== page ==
“How to Survive a Plague” Explores The Passion And Progress Of Early AIDS Activists

We first reported on How to Survive a Plague, the gripping documentary about the dawn of the AIDS crisis and the birth of groups like ACT UP and TAG, back when it screened at the Sundance Film Festival.

Now the film is getting a theatrical release in New York, Los Angeles and San Francisco on Friday, September 21, with a national release to follow.

Directed by David France, a journalist at the onset of the crisis, The film explores the birth of the AIDS activist movement as a desperate cadre infiltrated government agencies and the pharmaceutical industry to help identify promising new treatments and speedily push them through trials and into drugstores. It’s not just an important history lesson—it’s a blueprint for changing the world.

Queerty spoke with France at Sundance about his passion for the project.: “I guess it was kind of fascinating to me that this had become a kind of ancient history,” he says. “That the ’80s needed explanation now. At some point your own story becomes history.”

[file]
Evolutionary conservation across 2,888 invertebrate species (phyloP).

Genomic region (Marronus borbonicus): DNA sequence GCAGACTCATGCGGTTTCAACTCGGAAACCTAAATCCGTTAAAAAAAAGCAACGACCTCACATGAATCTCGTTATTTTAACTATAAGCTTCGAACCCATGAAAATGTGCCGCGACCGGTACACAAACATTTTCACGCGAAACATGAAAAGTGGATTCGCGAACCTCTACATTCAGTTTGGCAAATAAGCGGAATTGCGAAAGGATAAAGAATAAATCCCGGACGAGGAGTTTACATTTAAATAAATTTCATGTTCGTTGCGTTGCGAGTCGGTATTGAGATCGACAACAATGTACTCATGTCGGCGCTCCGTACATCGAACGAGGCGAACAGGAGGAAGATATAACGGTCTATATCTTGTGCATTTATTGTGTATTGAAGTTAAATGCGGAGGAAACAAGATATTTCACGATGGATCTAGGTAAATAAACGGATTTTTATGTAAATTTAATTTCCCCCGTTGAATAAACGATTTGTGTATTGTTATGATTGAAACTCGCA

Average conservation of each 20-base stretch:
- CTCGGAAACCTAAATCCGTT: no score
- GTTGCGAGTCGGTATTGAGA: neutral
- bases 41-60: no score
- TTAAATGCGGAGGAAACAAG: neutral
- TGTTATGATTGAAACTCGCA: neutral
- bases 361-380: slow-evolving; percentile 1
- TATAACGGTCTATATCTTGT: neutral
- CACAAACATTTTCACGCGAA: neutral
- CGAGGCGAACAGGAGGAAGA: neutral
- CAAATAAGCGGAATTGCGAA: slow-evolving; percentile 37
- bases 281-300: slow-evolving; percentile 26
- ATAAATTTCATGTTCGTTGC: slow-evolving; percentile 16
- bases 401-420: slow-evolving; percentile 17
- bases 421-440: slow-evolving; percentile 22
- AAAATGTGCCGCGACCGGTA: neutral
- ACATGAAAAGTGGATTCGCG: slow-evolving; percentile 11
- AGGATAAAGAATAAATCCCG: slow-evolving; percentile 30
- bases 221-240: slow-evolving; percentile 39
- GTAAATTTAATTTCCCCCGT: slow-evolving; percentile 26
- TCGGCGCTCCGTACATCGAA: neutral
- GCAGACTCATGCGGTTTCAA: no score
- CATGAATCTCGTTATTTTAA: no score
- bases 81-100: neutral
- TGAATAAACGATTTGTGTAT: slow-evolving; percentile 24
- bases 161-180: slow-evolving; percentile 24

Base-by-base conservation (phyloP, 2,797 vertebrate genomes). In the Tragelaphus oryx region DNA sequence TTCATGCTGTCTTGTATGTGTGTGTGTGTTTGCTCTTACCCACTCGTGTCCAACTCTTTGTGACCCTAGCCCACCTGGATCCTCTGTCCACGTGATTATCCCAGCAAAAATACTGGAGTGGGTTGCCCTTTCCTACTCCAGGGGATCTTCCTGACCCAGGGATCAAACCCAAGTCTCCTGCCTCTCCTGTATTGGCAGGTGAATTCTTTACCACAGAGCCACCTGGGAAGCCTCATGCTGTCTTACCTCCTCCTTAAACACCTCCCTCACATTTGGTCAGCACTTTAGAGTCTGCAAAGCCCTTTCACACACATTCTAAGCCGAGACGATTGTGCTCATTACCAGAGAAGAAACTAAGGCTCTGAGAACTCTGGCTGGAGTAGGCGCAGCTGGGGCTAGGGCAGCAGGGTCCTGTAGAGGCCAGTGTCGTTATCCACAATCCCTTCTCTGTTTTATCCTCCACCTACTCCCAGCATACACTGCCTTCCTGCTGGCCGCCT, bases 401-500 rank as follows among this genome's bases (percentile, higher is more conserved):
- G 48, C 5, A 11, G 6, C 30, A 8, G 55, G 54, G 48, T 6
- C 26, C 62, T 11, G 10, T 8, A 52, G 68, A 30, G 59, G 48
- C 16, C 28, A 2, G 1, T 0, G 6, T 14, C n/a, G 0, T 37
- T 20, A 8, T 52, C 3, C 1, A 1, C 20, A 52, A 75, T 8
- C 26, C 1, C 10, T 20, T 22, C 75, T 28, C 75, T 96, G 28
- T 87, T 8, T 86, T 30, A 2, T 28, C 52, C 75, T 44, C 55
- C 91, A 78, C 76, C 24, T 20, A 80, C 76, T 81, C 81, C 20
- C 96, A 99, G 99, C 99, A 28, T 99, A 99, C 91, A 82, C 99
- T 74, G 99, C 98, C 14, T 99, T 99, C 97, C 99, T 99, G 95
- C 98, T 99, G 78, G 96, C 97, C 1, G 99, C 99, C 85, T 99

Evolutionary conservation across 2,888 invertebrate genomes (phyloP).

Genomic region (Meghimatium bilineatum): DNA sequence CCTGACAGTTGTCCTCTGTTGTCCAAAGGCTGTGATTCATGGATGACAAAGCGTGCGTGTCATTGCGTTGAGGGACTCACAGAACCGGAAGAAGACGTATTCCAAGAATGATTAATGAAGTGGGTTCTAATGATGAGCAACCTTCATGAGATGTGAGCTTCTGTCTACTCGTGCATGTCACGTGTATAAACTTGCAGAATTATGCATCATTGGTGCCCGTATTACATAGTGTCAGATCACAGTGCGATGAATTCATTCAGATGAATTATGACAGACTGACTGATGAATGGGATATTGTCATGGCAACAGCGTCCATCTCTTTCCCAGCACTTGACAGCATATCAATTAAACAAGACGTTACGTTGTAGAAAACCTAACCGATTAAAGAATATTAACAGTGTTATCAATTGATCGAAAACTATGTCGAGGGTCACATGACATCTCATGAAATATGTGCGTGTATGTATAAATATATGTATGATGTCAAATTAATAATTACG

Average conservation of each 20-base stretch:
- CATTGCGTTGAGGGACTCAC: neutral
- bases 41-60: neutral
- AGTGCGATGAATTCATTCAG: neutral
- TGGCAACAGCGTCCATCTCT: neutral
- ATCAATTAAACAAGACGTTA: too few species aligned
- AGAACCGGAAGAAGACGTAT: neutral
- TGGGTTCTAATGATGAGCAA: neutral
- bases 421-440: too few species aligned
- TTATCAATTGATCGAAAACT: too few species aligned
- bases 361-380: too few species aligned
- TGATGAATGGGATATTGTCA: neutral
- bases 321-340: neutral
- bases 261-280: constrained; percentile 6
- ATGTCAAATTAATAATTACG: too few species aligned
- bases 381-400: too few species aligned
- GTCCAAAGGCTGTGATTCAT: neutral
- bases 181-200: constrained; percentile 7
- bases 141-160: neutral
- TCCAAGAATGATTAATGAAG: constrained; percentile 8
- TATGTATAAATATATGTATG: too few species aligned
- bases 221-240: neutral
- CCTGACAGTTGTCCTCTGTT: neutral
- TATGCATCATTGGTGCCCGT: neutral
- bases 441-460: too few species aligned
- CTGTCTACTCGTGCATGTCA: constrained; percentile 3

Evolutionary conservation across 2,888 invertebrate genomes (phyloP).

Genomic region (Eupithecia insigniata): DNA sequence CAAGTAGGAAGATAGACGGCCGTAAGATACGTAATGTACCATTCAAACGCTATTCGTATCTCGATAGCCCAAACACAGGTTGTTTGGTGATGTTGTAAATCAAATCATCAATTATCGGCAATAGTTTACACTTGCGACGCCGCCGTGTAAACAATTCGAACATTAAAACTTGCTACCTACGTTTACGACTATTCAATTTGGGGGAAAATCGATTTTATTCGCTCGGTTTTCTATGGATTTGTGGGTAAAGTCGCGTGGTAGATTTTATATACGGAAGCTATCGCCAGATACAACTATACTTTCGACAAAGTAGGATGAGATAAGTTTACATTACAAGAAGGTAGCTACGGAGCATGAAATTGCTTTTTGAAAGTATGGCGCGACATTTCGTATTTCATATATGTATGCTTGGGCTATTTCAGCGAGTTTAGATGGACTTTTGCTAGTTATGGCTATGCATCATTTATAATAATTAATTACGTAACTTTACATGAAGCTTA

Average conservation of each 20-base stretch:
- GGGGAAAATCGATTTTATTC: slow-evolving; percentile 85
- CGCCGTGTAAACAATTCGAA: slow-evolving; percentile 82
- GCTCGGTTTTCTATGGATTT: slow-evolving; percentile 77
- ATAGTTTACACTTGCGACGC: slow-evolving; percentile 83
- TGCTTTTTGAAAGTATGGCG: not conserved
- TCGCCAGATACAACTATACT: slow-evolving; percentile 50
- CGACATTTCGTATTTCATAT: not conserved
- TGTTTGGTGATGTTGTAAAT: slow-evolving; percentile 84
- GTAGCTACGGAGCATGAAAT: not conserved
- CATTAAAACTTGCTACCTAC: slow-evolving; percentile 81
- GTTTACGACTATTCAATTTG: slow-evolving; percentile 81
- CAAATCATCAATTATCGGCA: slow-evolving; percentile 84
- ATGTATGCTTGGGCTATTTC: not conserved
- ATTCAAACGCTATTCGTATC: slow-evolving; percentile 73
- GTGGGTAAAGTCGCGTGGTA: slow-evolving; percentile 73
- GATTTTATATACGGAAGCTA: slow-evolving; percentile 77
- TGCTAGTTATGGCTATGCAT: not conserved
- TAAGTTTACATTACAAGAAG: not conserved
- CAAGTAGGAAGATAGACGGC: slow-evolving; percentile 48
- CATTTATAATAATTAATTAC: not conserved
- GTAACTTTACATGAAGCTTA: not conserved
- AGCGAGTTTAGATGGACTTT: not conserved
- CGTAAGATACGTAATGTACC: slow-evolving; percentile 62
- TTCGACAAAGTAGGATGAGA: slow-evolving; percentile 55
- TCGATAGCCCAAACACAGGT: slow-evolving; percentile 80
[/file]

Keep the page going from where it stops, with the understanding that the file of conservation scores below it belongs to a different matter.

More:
Below, watch Evan Mulvihill’s interview with David France about the film, his late partner (to whom the film is dedicated) and what young gay activists can learn from his generation.


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  • Alexi3

    It is a very strange sensation to realize that there are now so many gay people who have no first hand knowledge or memory of what those early years were actually like. All the panic and fear, the public hysteria, the government’s complete inaction to address the problem, and the founding of Gay Groups in order to save all the lives we could save.

  • lol


    Agreed. This should be required viewing for gaybies. We’ve come along way, but it’s important to remember where you came from.

  • Nic

    @Emily: Um, yeah, like *that’s* gonna work

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